Topics of discussion included doomed cannabis bills and a potential override of the governor’s first veto.

This year’s legislative session – with its new governor and over a dozen new lawmakers – went relatively smoothly.

At least that was Sen. Chris Lee’s assessment when asked about it during Wednesday’s Civil Cafe, the discussion hosted by Civil Beat at the Capitol, where a panel of reporters and lawmakers looked back at the session’s bills.

Along with their autopsies on the cannabis bill and the public financing for elections bill, lawmakers also commented on outstanding business like the endangered Hawaii Tourism Authority and the possibility of the House joining the Senate to override Gov. Josh Green’s first veto.

Panel members included — from left to right — Rep. Nadine Nakamura, Rep. Dee Morikawa, Sen. Chris Lee, and reporters Blaze Lovell and Kevin Dayton. (David Croxford/Civil Beat/2023)

Panelists included Lee, the Senate Assistant Majority Whip; House Majority Leader Rep. Nadine Nakamura; and House Majority Floor Leader Rep. Dee Morikawa. 

The panel was moderated by Civil Beat reporter Kevin Dayton and reporter Blaze Lovell, who recently stepped away from Civil Beat to begin his yearlong Local Investigations Fellowship with the New York Times. 

HTA And Potential House Veto Override

The Hawaii Tourism Authority had a rocky last few weeks, with legislators almost passing a bill that would’ve nixed the entire agency. 

That measure fell apart at the last minute during conference committee – but as the bill advanced, lawmakers neglected to fully fund the authority. It typically commands an annual budget of about $60 million, but this year it might have to make do with about $30 million remaining of unspent pandemic money. 

This year’s budget bill does not contain money for HTA, though the governor is currently in talks about finding other funding sources for the agency, Nakamura said.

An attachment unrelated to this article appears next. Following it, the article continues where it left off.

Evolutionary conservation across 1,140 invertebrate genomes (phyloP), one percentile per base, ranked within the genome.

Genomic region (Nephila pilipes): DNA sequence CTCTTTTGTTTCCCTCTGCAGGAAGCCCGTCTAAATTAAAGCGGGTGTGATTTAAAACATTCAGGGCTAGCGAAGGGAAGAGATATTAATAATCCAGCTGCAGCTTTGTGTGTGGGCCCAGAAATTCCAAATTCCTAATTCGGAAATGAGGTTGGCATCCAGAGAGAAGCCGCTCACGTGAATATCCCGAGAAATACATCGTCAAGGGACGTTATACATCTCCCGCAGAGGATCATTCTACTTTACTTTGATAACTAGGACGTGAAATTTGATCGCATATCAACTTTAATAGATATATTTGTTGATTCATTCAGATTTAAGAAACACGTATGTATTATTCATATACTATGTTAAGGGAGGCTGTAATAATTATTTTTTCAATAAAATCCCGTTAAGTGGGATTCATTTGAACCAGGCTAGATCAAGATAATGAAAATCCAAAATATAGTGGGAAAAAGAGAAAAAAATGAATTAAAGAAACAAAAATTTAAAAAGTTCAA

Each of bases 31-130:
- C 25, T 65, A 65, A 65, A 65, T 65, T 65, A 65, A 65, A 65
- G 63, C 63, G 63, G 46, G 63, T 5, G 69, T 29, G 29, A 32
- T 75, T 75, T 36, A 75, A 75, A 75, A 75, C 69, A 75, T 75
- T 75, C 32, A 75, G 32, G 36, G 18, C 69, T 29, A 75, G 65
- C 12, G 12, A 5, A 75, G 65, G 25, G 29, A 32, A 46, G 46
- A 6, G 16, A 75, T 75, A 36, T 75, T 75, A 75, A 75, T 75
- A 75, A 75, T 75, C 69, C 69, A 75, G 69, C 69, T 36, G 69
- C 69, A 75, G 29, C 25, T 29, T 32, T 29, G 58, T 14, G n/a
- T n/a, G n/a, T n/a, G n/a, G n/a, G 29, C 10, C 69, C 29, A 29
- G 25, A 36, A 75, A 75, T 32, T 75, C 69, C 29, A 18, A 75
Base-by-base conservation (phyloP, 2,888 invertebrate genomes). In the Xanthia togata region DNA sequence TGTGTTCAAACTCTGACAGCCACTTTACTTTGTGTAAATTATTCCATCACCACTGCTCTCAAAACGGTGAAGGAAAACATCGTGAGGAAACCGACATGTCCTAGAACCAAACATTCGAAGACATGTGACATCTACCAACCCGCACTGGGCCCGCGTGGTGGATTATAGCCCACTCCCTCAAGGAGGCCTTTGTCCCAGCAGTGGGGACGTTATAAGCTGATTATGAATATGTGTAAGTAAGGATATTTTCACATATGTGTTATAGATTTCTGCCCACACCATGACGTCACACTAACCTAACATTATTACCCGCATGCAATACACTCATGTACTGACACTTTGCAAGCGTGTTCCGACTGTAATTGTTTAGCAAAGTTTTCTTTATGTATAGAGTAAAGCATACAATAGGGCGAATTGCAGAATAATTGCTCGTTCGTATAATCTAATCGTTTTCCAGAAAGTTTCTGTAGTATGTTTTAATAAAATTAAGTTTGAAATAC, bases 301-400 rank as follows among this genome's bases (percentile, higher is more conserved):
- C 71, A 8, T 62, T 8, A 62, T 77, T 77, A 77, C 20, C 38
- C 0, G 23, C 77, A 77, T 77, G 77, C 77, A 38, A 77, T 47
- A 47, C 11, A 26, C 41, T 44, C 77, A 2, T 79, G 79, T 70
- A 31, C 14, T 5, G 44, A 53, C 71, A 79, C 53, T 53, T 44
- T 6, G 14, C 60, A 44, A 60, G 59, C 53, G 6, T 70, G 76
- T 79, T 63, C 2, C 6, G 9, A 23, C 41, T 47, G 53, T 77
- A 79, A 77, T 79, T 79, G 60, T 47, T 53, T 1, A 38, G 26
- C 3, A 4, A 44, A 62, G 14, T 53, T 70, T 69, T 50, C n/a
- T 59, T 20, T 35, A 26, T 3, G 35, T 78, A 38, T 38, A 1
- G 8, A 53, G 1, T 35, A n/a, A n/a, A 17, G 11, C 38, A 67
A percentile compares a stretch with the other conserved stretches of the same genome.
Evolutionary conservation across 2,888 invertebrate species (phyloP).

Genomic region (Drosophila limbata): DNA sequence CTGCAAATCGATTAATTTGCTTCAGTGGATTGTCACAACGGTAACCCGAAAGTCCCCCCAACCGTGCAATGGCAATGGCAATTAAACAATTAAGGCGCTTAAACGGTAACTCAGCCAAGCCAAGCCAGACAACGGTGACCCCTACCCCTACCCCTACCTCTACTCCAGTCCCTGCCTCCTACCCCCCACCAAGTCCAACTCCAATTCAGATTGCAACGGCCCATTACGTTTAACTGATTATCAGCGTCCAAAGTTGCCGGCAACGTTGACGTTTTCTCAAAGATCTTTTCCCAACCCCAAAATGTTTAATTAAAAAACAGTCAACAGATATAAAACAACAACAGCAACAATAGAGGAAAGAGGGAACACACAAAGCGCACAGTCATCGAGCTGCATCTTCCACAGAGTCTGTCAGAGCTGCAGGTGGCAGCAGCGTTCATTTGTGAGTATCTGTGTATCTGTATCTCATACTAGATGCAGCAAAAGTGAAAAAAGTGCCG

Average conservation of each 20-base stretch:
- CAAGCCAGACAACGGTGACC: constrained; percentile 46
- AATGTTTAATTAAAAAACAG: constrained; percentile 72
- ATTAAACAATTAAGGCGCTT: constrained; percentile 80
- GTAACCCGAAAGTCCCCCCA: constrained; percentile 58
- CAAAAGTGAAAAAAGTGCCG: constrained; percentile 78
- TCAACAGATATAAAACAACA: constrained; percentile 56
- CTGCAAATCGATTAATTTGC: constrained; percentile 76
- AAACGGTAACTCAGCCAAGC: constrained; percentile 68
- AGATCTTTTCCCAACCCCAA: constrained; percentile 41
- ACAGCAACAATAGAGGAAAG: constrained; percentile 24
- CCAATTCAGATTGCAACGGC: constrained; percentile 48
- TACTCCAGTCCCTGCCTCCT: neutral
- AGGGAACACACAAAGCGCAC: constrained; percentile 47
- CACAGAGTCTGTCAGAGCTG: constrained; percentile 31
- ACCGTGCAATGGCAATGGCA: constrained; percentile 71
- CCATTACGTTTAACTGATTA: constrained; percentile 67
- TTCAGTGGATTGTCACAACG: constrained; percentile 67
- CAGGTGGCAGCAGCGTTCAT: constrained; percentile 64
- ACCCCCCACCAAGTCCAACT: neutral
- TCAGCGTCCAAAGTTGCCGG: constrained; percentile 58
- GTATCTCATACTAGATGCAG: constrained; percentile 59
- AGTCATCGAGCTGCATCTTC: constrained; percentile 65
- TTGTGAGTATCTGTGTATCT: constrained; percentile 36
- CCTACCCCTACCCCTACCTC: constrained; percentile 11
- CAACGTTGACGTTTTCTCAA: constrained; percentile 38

Dayton asked whether that means HTA will have to make do with its leftover funds until next year’s legislative session. 

“That’s the goal,” said Nakamura as the audience laughed. 

Nakamura brought up that the now-dead bill had some good measures in it that could still be adopted, like having positions dedicated to tourism management within state and county executive offices. 

She and Morikawa arrived late from a caucus session, where they and their fellow Democratic House members had met behind closed doors to discuss in detail measures like the state budget bill. 

The Senate voted Tuesday to override Gov. Josh Green’s first veto, leaving the House to decide on Thursday — the last day of the session — whether they’ll join the effort. (David Croxford/Civil Beat/2023)

That budget bill – and other outstanding bills – will need to be voted on on Thursday, since it’ll be the last day of this year’s legislative session. 

It will also be the day when the House might join the Senate in overriding Green’s first veto.

The Senate voted Tuesday to override Gov. Josh Green’s first veto of his administration, concerning a bill — Senate Bill 921 — that would essentially extend the liability period for developers over their condominium projects.